My objective for this web map was to show these point and polygon items on a map of the US, with pop-ups for each element showing additional information. With a few more steps, it’s easy to style each element based on other columns in the data.

Firstly, let’s create a basic HTML file to hold our map. The example below provides the bare minimum of importing Tabletop.js, Leaflet.js and the Leaflet CSS styling. It then creates a div with id="map", which is where our map will go, and then imports leaflet-example.js, which is where our new JavaScript code goes.

<!DOCTYPE html>
<html>
<head>
    <script src='https://cdnjs.cloudflare.com/ajax/libs/tabletop.js/1.5.1/tabletop.min.js'></script>
    <link rel="stylesheet" href="https://unpkg.com/[email protected]/dist/leaflet.css"/>
    <script src="https://unpkg.com/[email protected]/dist/leaflet.js"></script>
</head>
<body>
    <div id="map"></div>
    <script type="text/javascript" src="leaflet-example.js"></script>
</body>
</html>

With that set up, let’s create a Leaflet map and insert it into our div, and add a beautiful basemap (basically a background map). A number of basemap options are demoed here [http://leaflet-extras.github.io/leaflet-providers/preview/] – just copy the provided URL into baseMapURL in the code below (and add the suggested attributions).

var map = L.map('map-div').setView([startLat, startLong], startZoom);
var basemap = L.tileLayer(baseMapURL, {
	attribution: attributionText
});
basemap.addTo(map);

Next we need to add things to the map! The points are easier, and we can add them by simply looping through each item in the JSON and adding a Leaflet marker. This function is called by the init() function from further up, once the data has been retrieved from Google Sheets.

function addPoints(data, tabletop) {
    for (var row in data) {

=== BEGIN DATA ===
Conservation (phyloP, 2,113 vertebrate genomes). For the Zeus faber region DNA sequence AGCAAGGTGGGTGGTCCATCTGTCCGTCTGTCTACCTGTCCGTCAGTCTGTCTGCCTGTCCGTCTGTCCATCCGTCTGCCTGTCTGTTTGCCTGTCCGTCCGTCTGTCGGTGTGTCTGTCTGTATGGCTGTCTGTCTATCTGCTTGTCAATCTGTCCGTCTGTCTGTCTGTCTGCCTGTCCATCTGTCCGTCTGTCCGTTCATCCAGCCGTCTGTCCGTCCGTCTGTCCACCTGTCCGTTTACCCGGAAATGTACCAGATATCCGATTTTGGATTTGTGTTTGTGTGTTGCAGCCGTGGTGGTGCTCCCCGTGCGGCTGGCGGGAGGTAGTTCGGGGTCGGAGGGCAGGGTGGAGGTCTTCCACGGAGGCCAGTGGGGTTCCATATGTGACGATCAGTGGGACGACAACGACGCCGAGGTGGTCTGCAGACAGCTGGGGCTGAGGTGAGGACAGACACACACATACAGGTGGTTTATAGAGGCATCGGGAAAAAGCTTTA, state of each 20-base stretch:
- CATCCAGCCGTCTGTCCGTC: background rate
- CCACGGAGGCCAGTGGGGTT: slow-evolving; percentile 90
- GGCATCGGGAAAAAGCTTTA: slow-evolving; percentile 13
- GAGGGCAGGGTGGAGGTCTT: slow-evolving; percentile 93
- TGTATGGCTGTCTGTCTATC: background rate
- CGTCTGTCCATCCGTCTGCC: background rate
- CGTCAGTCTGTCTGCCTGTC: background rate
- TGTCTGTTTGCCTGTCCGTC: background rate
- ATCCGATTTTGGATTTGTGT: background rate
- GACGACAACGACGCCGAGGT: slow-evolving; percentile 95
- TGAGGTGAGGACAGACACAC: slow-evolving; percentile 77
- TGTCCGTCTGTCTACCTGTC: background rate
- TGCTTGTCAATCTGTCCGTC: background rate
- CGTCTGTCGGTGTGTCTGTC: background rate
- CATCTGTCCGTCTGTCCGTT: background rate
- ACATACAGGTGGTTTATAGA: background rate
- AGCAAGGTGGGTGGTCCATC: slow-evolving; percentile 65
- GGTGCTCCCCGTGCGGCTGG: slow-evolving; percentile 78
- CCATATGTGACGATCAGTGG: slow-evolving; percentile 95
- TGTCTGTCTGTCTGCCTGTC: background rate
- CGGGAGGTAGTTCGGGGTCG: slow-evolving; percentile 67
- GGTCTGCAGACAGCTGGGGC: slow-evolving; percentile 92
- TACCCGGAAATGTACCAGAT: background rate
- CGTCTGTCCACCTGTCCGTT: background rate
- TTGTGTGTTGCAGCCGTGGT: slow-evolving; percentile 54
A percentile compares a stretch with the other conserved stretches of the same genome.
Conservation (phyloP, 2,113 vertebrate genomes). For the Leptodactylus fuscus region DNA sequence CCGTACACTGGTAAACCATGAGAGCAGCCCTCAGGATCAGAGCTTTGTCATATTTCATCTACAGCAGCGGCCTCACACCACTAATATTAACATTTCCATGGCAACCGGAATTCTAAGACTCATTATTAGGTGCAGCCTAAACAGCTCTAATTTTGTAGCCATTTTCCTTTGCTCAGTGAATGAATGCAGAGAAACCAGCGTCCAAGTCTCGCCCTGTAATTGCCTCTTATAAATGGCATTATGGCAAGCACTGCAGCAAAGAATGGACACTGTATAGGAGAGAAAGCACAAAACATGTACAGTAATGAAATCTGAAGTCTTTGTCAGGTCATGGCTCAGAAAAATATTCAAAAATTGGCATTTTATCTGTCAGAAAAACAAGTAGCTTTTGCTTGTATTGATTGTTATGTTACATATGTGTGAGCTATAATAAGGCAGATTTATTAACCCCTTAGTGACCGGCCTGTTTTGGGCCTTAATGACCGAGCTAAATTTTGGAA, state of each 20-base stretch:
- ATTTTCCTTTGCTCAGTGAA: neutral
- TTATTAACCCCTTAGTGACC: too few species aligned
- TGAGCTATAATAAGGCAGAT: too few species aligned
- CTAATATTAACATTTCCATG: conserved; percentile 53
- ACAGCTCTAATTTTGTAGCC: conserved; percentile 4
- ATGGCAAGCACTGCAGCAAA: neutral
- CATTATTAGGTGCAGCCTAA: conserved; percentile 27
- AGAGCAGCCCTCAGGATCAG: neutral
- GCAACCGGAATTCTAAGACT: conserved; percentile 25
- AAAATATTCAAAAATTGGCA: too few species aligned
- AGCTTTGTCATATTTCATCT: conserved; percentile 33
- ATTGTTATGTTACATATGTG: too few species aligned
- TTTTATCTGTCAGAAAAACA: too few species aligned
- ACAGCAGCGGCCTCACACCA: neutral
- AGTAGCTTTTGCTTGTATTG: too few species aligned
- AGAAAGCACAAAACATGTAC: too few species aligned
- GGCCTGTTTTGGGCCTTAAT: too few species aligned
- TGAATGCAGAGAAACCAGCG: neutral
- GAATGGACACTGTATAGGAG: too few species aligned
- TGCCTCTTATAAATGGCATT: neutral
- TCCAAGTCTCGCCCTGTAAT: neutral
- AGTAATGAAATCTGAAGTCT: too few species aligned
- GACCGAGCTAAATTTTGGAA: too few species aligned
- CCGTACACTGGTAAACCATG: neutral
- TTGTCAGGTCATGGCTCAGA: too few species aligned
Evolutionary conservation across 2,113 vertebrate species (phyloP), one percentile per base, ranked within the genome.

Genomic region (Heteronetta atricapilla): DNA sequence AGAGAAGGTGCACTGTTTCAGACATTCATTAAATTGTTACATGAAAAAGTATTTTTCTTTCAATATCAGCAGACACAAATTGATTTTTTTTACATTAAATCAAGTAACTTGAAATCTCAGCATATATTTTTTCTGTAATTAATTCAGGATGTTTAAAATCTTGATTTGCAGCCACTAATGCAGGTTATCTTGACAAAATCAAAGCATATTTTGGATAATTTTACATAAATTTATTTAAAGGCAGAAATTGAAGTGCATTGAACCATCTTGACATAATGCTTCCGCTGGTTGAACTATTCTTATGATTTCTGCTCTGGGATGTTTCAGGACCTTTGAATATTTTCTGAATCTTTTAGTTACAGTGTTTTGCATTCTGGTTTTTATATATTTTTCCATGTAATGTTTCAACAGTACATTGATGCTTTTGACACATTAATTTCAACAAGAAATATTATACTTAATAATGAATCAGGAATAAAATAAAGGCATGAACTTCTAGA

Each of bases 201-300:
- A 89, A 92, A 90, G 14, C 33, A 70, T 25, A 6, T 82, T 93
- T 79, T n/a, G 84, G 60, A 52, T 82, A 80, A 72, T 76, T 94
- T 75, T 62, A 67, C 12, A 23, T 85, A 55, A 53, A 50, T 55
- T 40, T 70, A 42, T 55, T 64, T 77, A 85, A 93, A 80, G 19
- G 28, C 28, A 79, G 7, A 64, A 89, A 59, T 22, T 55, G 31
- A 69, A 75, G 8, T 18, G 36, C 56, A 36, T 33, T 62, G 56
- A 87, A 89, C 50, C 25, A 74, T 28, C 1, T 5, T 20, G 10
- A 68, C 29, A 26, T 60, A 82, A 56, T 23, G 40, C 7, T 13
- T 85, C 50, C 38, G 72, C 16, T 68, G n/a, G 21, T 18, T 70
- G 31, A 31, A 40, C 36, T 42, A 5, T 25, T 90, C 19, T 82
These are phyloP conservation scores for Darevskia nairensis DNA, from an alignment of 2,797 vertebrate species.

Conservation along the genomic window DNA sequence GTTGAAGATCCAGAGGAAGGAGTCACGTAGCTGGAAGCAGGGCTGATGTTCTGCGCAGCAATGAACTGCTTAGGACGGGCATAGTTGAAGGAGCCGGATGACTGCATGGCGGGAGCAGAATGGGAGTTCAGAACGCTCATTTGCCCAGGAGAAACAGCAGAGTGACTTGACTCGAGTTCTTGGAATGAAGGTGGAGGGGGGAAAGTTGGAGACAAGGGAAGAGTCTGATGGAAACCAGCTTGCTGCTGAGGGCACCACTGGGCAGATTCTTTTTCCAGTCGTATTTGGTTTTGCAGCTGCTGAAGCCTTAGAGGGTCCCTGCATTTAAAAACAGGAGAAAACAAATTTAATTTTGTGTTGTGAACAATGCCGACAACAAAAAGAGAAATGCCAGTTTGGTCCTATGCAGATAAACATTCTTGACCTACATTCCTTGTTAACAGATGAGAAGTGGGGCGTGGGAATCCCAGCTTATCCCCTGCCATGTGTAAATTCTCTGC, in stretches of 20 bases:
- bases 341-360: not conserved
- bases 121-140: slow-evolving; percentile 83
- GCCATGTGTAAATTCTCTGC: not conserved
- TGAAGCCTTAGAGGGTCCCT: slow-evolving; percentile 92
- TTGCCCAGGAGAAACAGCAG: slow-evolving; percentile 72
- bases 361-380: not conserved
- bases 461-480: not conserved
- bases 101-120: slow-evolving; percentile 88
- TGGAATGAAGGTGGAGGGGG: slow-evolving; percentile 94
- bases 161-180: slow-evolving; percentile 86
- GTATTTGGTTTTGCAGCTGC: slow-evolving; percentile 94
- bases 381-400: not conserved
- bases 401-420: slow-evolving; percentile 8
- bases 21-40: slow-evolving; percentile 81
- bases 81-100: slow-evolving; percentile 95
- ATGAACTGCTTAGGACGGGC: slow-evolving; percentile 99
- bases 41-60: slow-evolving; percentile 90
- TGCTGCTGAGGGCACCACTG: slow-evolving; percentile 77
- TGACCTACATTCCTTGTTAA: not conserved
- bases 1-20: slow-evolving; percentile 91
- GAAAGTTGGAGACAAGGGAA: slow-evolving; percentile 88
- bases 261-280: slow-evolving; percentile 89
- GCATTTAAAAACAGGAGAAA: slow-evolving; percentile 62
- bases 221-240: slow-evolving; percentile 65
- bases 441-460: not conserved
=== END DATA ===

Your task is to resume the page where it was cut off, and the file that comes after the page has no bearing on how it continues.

var marker = L.marker([
            data[row].lat,
            data[row].long
        ]).addTo(map);
      	marker.bindPopup(data[row].category);
    }
}

The polygons are slightly more complicated, as Leaflet needs a GeoJSON object to represent them. So in a new function like the previous one (also called by the init() function), we have the following code to create a single GeoJSON containing all of our polygons.

function addPolygons(data, tabletop) {
    // the empty GeoJSON waiting to be populated with features
    var polygons = {
        "type": "FeatureCollection",
        "features": []
    }

    for (var row in data) {
        // JSON.parse converts the geometry strings into JSON objects
        var coords = JSON.parse(data[row].geometry);

        polygons.features.push({
            "type": "Feature",
            "geometry": {
                "type": "MultiPolygon",
                "coordinates": coords
            },
            "properties": {
                "name": data[row].name,
            }
        });
    }
}

This sets up an empty GeoJSON and then loops through each element in data and inserts the coordinates and names as Feature elements within the GeoJSON. With this set up, it’s just a few lines to add this new object to our Leaflet map. The lines below can be added at the bottom of the addPolygon function for simplicity.

polygonMarkers = L.geoJSON(polygons, {
    onEachFeature: function (feature, layer) {
        layer.bindPopup(feature.properties.name);
    },
}).addTo(map);

As for the points further up, this includes the code to add a popup, but nothing on styling. That’s probably a post for another day, but you can have a look at the repo if you want to see what I used for this example.

And we’re done! The result (with styling) is shown below, or click here to see it full screen. Every time a user loads this map in their browser, it will automatically hop over to the specified Google Sheets and pull the latest data to display it.